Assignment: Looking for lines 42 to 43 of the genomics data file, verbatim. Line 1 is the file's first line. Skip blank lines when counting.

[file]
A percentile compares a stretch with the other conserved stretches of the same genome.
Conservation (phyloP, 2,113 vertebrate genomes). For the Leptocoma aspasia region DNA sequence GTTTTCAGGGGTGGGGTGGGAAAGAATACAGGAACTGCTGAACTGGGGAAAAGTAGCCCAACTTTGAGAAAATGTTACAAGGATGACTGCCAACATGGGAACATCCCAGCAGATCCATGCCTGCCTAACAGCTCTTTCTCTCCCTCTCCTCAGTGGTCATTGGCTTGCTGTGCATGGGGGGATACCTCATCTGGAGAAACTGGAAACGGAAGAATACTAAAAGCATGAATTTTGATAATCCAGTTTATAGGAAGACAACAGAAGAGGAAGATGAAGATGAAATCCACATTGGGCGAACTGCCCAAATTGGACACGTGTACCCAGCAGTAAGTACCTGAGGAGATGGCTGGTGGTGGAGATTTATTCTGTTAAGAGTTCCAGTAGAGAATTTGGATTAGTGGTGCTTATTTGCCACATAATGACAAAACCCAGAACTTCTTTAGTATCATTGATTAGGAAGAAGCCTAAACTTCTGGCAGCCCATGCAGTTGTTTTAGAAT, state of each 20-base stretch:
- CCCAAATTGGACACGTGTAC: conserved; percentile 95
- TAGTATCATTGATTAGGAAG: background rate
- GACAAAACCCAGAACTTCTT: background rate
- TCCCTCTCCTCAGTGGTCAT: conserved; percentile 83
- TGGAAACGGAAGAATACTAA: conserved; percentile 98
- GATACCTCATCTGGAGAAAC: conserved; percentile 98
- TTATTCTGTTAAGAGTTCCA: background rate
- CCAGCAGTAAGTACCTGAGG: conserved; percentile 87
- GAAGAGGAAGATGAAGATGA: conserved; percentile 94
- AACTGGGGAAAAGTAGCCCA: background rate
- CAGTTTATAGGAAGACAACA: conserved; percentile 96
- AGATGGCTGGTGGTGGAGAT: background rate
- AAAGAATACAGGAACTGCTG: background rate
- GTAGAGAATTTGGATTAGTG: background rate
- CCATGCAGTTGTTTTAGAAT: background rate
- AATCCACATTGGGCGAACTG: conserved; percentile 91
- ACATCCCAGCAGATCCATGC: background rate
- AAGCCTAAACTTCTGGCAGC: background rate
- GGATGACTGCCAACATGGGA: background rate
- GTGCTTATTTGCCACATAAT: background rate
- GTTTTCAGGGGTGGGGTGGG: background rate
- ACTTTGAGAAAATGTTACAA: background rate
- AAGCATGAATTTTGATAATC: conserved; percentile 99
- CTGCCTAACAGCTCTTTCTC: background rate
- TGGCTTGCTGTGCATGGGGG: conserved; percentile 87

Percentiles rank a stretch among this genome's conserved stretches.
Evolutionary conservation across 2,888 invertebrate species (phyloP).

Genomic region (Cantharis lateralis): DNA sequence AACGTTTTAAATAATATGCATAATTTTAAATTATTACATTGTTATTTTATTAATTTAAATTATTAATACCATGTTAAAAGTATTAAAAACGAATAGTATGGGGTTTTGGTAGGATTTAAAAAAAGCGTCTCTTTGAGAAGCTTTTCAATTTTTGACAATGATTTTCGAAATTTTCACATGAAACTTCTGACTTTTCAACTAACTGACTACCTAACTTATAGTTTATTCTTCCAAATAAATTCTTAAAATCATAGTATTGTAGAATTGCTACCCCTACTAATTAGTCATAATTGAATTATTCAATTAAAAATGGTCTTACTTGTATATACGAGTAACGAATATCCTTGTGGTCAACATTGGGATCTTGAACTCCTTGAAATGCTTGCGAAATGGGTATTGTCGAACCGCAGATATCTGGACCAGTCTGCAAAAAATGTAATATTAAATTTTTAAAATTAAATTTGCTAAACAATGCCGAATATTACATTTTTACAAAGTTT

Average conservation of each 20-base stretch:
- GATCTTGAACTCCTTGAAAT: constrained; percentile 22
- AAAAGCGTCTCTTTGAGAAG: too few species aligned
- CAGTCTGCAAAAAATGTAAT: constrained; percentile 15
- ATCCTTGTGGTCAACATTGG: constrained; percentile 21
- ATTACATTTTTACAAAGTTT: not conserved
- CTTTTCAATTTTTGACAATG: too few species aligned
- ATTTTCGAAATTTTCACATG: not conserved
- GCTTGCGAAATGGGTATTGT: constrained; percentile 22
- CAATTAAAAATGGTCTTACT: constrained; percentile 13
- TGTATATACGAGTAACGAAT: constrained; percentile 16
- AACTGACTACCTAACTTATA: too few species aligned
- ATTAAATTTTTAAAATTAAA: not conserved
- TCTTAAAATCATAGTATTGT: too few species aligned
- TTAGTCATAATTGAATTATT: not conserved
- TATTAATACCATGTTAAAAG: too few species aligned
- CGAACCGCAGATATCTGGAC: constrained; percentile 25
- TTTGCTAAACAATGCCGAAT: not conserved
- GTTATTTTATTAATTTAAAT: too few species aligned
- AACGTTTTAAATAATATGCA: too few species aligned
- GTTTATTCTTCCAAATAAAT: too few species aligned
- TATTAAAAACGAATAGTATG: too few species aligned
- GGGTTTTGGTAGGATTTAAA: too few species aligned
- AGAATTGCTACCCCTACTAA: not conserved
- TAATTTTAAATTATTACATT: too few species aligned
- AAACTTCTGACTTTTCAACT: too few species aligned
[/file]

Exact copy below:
- AACTGACTACCTAACTTATA: too few species aligned
- ATTAAATTTTTAAAATTAAA: not conserved